“ In his letters and diaries images of torture appear over and over again-whips, knives, screws, spurs, gags. With few exceptions, all this ferocity is of course directed to one person: himself .” ( Stern, World of Kafka )

On Dec, 4th 1913 he wrote: “  Viewed from the outside it is terrible for a young but mature person to die, or worse, to kill himself.  Hopelessly to depart in a complete confusion … To die would mean nothing else than to surrender a nothing to the nothing, but that would be impossible to conceive, for how could a person, even only as a nothing, and not merely to an empty nothing but rather to a roaring nothing whose nothingness consists only in its incomprehensibility. “  ( Brod, The diaries )

On Nov.21, 1915 he wrote: “ Complete futility.  Sunday.  A more than ordinarily sleepless night… Now and then felt severe pain in my head, once a really burning pain.  Had supper.  Now at home.  Who on high could behold all of this with open eyes from beginning to end ? ( Brod, the Diaries )

On Jan 24, 1922, he wrote: “ My life is a hesitation before birth. “ ( Brod, The diaries )

His vision and approach to aesthetic moments in narrative and art is peculiar in it own fashion “ Where a man is condemned before he starts and is forced to repeat again and again the same kind of experience, there can be neither development nor climax, in a sense not even any grandly conclusive catastrophe. “ ( Anders, Kafka )

And so his state of rebellion made him a torment to other people. He was unable to connect, to express, to unite, to share, to love fully even.  “ He was willing and eager to declare that a close relationship with him meant torture for a woman.  ‘ She is an innocent person condemned to extreme torture; I am guilty of the wrong for which she is being tortured, and am in addition the torturer. “ ( Anders, Kafka ) he is in a constant state of agitation, always seeking.  “ He seeks not liberation, “ but rather “ salvation”  and he achieves it through his art.   ( Anders, Kafka )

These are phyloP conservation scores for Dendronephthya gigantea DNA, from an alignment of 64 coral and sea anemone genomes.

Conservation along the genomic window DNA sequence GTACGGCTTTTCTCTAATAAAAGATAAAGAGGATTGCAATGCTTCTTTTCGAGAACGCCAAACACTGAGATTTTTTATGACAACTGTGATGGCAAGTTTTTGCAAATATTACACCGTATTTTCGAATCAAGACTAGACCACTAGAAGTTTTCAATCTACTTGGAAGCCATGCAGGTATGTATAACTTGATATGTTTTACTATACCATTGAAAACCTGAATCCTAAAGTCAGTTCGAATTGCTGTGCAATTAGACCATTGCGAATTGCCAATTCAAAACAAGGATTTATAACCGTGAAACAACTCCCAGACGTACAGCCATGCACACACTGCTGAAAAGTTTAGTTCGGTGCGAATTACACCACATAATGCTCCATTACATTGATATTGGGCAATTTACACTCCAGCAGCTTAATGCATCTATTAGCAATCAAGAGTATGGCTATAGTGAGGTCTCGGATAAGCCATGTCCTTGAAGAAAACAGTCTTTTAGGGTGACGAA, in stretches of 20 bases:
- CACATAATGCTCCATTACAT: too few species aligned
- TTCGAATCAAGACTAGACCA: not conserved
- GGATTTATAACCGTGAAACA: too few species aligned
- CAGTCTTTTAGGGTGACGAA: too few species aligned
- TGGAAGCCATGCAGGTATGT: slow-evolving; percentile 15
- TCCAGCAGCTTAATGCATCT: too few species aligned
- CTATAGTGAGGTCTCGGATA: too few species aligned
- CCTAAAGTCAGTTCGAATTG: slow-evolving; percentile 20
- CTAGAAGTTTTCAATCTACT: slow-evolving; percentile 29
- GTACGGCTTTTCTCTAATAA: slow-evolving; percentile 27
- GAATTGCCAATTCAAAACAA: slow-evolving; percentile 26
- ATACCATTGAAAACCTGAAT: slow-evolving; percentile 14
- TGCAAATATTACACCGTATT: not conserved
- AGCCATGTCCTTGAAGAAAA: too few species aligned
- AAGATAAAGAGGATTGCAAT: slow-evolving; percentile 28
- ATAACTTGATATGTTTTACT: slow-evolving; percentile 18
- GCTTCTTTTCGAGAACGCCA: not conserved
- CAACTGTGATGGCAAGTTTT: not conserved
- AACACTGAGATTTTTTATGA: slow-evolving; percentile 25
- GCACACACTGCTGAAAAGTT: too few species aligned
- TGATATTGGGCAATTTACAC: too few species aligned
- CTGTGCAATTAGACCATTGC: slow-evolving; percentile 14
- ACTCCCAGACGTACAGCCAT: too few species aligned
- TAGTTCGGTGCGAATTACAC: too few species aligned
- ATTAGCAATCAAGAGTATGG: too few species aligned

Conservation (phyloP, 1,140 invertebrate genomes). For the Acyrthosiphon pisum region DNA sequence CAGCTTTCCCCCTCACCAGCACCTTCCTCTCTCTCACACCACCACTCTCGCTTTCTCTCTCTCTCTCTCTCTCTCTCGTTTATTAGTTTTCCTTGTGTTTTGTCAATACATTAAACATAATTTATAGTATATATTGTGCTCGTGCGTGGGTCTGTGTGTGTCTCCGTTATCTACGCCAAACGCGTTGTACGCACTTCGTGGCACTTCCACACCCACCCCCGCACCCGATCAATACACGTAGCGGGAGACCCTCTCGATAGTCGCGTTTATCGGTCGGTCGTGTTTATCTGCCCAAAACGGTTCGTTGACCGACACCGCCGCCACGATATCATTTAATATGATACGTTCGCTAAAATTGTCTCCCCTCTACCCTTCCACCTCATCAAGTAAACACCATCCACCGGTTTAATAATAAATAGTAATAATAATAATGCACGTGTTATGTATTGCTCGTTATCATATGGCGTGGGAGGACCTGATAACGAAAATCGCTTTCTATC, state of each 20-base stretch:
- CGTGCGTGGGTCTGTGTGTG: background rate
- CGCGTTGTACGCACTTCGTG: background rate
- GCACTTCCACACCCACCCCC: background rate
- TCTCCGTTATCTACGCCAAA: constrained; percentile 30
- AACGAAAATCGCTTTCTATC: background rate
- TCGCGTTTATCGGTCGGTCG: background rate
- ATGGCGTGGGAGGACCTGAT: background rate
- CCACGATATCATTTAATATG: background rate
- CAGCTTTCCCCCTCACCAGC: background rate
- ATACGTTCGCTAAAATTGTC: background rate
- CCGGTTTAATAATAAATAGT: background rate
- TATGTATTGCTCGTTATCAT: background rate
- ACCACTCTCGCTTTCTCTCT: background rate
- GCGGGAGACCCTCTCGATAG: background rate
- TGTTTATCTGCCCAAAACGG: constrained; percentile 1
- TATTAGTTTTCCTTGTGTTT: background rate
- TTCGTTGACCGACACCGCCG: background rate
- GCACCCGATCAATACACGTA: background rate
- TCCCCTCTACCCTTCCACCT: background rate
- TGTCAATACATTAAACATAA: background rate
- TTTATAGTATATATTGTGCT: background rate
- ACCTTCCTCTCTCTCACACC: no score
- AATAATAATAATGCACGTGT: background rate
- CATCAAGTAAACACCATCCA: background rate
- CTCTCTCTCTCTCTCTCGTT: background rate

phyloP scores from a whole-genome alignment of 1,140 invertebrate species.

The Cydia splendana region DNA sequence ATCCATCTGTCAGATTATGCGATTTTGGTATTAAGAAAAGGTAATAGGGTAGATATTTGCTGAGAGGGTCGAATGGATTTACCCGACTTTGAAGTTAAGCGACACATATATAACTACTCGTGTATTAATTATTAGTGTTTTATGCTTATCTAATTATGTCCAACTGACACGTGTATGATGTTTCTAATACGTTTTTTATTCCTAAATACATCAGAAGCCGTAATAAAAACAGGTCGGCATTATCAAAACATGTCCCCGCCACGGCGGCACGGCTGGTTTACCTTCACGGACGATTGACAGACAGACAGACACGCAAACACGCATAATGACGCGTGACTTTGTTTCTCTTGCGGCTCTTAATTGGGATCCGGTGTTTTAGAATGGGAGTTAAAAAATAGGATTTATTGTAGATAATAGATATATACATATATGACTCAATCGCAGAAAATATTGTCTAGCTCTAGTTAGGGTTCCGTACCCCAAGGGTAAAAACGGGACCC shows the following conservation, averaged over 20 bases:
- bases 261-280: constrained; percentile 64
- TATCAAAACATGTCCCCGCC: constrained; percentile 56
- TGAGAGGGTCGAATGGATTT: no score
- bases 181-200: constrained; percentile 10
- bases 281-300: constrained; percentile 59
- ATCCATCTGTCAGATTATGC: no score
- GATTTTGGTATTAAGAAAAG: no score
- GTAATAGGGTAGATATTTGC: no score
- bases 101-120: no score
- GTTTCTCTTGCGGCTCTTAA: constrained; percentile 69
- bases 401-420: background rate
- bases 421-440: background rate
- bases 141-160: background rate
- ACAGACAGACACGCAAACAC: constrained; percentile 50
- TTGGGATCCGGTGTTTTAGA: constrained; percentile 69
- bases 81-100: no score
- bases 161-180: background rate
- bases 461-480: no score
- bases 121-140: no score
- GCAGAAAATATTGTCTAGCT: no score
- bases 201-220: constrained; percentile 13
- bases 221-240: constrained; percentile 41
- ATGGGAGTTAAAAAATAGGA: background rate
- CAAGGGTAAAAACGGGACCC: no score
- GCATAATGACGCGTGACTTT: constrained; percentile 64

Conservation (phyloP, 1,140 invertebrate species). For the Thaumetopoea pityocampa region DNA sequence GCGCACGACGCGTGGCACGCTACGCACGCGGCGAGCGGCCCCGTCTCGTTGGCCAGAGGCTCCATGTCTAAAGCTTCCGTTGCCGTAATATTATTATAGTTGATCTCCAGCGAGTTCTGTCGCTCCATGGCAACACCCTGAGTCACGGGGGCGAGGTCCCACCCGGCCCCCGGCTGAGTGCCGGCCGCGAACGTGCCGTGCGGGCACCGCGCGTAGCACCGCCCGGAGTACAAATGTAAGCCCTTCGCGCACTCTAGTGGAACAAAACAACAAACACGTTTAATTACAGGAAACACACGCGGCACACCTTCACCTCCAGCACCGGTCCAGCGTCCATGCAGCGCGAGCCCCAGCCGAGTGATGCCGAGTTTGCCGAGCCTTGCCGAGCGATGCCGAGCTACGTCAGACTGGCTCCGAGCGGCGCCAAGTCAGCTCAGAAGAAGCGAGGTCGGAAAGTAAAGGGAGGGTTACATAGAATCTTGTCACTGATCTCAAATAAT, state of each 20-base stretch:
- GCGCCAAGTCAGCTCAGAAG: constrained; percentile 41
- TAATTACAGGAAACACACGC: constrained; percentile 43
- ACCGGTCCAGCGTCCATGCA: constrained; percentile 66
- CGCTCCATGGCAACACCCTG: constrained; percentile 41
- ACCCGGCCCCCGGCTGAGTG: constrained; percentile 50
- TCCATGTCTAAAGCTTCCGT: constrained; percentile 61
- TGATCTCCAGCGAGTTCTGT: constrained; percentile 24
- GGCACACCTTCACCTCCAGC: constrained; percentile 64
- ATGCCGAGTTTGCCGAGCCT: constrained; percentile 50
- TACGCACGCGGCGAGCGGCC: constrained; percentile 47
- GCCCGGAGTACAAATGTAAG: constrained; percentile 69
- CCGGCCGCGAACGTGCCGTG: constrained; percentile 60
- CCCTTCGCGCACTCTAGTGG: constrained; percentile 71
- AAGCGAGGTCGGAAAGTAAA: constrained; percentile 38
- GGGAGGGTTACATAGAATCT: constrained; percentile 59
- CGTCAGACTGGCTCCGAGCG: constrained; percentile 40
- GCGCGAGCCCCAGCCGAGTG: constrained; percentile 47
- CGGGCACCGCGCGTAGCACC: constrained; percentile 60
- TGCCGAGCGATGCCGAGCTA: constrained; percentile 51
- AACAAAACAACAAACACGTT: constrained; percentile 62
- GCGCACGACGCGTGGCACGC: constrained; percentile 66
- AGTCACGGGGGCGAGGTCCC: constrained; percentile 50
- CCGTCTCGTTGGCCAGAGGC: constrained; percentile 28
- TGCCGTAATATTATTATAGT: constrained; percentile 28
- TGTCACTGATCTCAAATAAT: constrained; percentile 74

He never manages to penetrate this environment he is seeking, “ condemned to a life of repeated failures, from which he cannot escape, Kafka’s hero is in a sense imprisoned. He does not feel shut in but shut out.  His purpose is not to break out, but to break in. “ ( Anders, Kafka )

In 1924 Kafka’s health was deteriorating rapidly yet he remained cheerful: “ if only I could make some money! But around here nobody pays you for staying in bed until mid-day” ( Stern, The World Of )

Kafka died on June 3rd 1924.  One month before his forty-first birthday.

He was buried in Prague’s Jewish Cemetery on June 11, at four o’clock in the afternoon. When the funeral party returned to the Kafka family home in the Old Town, a couple of hours later, M. Brod, observed that the ‘great Town Hall Clock had stopped. The hands were pointing to four o’clock! ( Stern, The World Of


Works Cited

Anders, Günther. Franz Kafka. London: Bowes & Bowes, 1960. Print

Hayman, Ronald. K a Biography of Kafka. London: Weidenfeld and Nicolson, 1981. Print

Kafka, Franz, Max Brod, and Joseph Kresh. The Diaries of Franz Kafka. New York: Schocken,

  1. Print.

Salameh, Antoine. Telephone Interview.  16 Sept. 2015.

Stern, J. P. The World of Franz Kafka. New York: Holt, Rinehart and Winston, 1980. Print.